T he upcoming Impressionist and Modern Art Evening Sale will be led by a collection of masterpieces of 20th century art. Works spanning the breadth of abstraction, expressionism and surrealism will lead the charge in this electrifying London sale, with several appearing in their auction debut. These works will be on display from 26–31 May at Sotheby's Hong Kong, alongside other highlights from the sale.
Produced in 1913, an exceptional work by Wassily Kandinsky will make history, as it is offered at auction for the very first time. Bild mit weissen Linien represents an important period in Kandinsky's career during which he perfected his own lyrical form of abstraction. Some of his most significant works, Komposition VI and Komposition VII, were also made in 1913 — marking a new period of creative and theoretical innovation in the arts. Bild mit weissen Linien further demonstrates Kandinsky's departure from the figurative to the abstract, in this powerful masterpiece, drawing together visual elements he had experimented with in the preceding years. His seminal 1909 landscape Murnau — Landschaft mit grünem Haus (Murnau — Landscape with Green House) will also be offered in the sale.
During this period, Kandinsky took his cue from the language of musical composition – and determined that every colour corresponded with a particular emotion or 'sound'. For example, mid-green sounded like the quiet, mid-range tones of a violin, whilst yellow-green was perceived to be the higher notes of the violin, in contrast to blue-green as a muted alto-violin. Two preparatory watercolours for Bild mit weissen Linien reveal how he took a tall-towered city, two horses and a red bridge and distilled these in the final work with iridescent patches of colour and sweeping lines. Thus, the work is vital to understanding Kandinsky's concept of abstraction which would influence the development of painting during the 20th century.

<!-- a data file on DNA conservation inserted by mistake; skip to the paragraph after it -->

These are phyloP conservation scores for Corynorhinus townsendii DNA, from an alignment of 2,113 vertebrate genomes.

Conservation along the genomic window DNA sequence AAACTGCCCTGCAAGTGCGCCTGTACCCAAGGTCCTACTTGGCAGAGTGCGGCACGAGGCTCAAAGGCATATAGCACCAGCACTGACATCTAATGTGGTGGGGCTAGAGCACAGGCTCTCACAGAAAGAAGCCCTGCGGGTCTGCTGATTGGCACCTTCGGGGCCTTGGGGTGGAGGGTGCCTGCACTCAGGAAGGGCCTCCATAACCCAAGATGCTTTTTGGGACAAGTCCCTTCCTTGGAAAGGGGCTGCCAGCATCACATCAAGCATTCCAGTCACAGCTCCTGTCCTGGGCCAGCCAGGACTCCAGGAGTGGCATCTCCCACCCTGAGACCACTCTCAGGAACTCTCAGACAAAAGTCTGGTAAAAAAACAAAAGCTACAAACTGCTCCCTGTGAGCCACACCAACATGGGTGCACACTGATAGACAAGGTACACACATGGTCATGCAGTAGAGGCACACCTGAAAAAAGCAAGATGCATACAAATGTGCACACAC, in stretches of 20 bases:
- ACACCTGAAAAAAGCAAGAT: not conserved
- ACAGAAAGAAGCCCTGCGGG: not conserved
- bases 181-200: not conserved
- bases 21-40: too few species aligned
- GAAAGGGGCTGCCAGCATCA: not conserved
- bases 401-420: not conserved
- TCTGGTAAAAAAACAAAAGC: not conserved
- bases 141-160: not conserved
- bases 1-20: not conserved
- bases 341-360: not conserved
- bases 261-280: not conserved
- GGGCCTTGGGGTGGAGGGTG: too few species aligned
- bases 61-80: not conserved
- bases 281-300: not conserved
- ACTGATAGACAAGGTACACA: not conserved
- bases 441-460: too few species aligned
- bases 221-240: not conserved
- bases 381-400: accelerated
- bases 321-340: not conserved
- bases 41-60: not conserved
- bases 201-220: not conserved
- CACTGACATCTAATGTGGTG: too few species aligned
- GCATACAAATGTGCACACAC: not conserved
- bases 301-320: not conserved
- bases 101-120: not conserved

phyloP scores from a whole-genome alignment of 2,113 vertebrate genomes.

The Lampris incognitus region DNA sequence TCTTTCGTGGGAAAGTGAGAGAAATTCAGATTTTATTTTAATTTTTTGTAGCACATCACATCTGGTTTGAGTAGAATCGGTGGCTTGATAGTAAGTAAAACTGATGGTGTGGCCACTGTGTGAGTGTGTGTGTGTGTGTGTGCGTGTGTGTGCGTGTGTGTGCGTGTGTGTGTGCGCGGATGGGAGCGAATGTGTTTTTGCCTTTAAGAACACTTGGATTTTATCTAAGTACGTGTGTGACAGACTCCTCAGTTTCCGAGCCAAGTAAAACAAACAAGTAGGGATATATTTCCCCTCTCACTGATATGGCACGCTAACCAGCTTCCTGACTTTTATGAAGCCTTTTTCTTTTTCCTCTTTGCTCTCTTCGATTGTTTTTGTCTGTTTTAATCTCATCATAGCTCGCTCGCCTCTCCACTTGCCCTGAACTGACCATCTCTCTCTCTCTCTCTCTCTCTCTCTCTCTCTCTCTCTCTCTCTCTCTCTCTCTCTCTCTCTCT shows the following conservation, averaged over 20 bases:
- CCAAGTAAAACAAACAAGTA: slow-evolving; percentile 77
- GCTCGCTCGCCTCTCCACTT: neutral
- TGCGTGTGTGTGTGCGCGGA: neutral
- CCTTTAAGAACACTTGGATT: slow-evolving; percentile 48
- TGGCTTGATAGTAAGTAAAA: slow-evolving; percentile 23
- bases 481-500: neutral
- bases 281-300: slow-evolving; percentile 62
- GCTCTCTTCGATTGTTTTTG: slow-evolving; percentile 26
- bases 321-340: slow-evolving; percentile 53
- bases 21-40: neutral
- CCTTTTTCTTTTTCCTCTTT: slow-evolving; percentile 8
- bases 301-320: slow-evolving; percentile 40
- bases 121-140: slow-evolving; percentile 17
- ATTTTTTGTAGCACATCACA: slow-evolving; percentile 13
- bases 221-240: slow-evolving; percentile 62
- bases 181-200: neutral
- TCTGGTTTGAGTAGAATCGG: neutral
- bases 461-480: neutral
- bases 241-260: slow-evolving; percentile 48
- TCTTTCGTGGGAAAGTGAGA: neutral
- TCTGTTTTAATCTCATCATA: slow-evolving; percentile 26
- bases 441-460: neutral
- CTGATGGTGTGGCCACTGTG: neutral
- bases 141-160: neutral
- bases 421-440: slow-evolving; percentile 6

Early in his career, Kandinsky recognised that he was moving towards something that would drastically transform the landscape of modern art, writing in a letter of 1904 to his companion Gabriele Münter: "without exaggerating, I can say that, should I succeed in this task, I will be showing a new, beautiful path for painting susceptible to infinite development. I am on a new track… which will be recognised, sooner or later". In 1911, Kandinsky published a revolutionary text entitled Concerning the Spiritual in Art, in which he examined radical theories relating to painting, the role of artists and the psychology of colour.
Helena Newman, Global Co-Head of Sotheby's Impressionist and Modern Art Department and Chairman of Sotheby's Europe, said: "This profoundly powerful painting is one of the most important works in the history of art that I have had the privilege of handling. Bild mit weissen Linien exemplifies Kandinsky at the height of his creative powers and a painting of this calibre only comes to the market every few decades. With virtually all the important paintings of this year in major museum collections, this represents a very rare opportunity for collectors around the world to acquire a seminal work by this master of Abstraction."
"Bild mit weissen Linien" exemplifies Kandinsky at the height of his creative powers and a painting of this calibre only comes to the market every few decades.